I’ve been thinking about Lorena

A dear friend of mine lost her only child this week in a tragic turn of events.  I spent time with her in the immediate aftermath. As we were walking through the woods, using physical activity in a vain attempt to ease the pain, she quietly asked, “why is it always the good ones that go first?”

On reflection, it made me think about Lorena. I had the great pleasure to meet Lorena Enebral Perez in our collaboration with the ICRC to deliver an open online course on managing children with cerebral palsy.  Lorena was one of the gracious volunteer course facilitators who so generously offered her time to share her knowledge with others.  I interviewed her about working with children with cerebral palsy and she effusively encouraged incorporating play into therapy for children.  I remember being struck by her wide smile and infectious enthusiasm for the work that she did, she was one of those amazing physios that exuded happiness and joy as she gave her energy to others.

When Lorena was shot the physiotherapy community went into shock. This doesn’t happen to us.  We respect the ill and injured people that come to see us at their time of vulnerability, we do not expect to feel vulnerable ourselves.  For the trust put in us we trust back.  We listen, we care, we do our best to help.  If we can’t help, we find someone that can.  We have respect and we expect respect back.  The last thing we expect, in the simple act of caring for someone else, is violence.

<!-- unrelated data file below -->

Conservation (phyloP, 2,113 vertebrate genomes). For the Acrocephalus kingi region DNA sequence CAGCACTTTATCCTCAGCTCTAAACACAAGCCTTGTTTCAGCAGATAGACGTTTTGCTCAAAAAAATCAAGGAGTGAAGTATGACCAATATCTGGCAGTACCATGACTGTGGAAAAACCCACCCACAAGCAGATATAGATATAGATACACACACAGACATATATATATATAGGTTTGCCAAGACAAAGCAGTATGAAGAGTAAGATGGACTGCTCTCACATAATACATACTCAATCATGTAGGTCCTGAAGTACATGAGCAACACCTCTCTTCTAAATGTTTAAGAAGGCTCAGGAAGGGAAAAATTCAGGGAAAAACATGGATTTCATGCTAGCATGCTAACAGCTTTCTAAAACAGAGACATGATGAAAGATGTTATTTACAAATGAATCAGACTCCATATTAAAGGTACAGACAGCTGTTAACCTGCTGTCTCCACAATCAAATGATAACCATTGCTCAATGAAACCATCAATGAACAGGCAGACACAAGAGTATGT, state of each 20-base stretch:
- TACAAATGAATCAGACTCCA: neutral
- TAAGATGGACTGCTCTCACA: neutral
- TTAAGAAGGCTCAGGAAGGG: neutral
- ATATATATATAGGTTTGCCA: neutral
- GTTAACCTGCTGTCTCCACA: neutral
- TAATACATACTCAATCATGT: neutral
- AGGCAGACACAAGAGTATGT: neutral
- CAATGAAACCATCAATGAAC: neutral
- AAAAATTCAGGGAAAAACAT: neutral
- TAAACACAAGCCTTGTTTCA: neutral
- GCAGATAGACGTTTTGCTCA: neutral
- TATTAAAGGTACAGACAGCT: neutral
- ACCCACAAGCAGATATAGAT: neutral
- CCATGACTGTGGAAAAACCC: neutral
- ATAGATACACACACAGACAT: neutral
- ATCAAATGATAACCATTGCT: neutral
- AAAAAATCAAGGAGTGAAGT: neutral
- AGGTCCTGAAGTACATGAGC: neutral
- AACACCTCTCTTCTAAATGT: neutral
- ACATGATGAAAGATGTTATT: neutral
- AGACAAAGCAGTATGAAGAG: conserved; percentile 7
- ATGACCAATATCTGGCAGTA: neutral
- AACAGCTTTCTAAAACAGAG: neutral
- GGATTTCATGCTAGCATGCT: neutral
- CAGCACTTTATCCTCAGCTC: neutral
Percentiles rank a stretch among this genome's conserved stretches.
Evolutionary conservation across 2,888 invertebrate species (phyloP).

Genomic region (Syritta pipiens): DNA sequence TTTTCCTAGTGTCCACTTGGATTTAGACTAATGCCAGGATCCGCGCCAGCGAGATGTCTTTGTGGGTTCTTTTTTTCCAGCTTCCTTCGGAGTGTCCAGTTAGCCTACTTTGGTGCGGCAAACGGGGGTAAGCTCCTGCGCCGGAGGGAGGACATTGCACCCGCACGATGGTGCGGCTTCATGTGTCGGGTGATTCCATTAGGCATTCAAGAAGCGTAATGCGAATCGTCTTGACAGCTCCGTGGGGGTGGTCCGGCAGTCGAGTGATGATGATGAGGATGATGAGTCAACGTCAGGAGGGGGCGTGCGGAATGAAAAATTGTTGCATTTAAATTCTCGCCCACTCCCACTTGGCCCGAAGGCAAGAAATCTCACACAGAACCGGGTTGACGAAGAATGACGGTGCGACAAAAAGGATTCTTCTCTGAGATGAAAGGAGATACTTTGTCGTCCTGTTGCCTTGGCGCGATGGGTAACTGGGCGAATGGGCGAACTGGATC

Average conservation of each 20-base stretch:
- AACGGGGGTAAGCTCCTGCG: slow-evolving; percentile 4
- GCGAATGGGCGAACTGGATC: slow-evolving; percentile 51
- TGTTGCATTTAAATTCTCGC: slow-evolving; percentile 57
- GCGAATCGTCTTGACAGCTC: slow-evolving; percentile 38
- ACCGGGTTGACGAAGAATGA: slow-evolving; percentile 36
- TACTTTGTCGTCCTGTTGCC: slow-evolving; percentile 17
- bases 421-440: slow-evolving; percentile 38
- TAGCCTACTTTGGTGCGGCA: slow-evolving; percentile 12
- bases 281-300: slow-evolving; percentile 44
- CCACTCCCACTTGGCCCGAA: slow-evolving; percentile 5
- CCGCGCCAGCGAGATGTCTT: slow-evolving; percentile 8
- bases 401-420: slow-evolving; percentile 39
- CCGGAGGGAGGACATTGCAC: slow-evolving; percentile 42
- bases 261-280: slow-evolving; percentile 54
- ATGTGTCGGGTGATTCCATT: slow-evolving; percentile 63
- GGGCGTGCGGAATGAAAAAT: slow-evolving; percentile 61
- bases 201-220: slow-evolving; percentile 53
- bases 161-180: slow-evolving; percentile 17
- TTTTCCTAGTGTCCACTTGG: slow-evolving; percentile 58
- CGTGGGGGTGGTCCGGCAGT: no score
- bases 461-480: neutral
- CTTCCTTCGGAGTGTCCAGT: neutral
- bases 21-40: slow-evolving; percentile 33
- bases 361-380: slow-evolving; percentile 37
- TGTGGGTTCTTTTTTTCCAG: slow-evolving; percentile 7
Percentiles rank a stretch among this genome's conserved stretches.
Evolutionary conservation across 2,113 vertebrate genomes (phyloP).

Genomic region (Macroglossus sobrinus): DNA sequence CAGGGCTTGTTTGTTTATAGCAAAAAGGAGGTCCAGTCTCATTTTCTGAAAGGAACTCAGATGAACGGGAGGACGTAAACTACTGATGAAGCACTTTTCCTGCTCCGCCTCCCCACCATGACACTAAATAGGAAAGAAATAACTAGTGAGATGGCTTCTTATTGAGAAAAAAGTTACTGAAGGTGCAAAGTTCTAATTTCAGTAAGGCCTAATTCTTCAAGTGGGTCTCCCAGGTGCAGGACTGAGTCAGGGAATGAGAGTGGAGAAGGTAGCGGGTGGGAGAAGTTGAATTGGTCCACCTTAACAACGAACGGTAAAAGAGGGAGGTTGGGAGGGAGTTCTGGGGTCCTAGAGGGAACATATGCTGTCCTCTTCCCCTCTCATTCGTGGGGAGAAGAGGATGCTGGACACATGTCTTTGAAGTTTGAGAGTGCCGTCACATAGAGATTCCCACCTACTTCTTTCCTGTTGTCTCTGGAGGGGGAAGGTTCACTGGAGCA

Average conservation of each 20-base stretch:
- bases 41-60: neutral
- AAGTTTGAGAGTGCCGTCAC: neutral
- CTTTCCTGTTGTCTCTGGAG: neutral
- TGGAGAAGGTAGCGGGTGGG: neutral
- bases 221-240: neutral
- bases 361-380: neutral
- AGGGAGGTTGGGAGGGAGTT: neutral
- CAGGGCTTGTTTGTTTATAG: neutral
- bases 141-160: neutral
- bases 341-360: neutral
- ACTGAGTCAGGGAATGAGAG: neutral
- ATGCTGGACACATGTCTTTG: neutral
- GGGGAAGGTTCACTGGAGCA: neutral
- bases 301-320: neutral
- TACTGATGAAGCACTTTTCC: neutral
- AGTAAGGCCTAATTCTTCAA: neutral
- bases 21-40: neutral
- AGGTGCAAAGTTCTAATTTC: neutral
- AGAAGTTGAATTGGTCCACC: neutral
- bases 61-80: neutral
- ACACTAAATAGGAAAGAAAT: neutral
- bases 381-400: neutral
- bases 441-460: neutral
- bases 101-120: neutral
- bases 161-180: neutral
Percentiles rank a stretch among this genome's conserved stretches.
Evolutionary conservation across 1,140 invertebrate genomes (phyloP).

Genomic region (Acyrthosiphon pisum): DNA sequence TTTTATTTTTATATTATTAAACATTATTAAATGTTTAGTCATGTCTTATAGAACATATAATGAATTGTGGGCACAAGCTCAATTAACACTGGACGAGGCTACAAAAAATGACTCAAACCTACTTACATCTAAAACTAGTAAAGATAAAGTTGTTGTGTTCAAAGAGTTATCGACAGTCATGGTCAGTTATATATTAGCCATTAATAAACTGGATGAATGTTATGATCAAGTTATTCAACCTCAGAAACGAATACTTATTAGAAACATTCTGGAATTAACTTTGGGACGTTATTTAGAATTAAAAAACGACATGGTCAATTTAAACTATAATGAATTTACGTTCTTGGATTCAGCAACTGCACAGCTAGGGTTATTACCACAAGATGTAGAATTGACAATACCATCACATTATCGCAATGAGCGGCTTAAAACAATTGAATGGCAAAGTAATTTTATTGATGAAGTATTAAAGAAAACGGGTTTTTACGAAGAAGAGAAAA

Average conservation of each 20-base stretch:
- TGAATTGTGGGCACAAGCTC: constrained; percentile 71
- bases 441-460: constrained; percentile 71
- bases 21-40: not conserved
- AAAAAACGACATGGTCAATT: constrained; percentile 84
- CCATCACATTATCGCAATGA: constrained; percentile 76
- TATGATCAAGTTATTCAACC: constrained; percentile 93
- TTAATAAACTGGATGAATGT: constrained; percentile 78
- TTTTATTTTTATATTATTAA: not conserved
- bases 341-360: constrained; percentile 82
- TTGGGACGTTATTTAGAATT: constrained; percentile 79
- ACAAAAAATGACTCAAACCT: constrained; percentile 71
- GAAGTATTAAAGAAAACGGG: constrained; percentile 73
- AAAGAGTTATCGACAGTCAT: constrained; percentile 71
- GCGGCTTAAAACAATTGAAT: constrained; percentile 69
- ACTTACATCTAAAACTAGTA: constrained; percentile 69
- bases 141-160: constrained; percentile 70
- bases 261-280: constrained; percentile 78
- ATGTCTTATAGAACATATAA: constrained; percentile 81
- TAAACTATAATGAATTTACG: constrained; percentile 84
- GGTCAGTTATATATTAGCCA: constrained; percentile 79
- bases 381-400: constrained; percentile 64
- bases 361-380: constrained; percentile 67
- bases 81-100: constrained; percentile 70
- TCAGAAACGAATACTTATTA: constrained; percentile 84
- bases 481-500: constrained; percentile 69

The WHO reports that between 8% and 38% of health workers suffer physical violence at some point in their careers, and that many more are threatened or exposed to verbal aggression.  Violence against health workers is unacceptable. The negative impact on healthcare staff wellbeing and subsequent compromise to quality of care puts healthcare provision at risk.  The ICRC announced this week that they will be reducing their presence in Afghanistan.

“Why is it always the good ones that first?” Because they are wise beyond expectation and have lessons to share.  Thank you Hayden and Lorena, you have both taught me so much, you will never be forgotten.

Find out more about violence in the workplace from the World Health Organisation.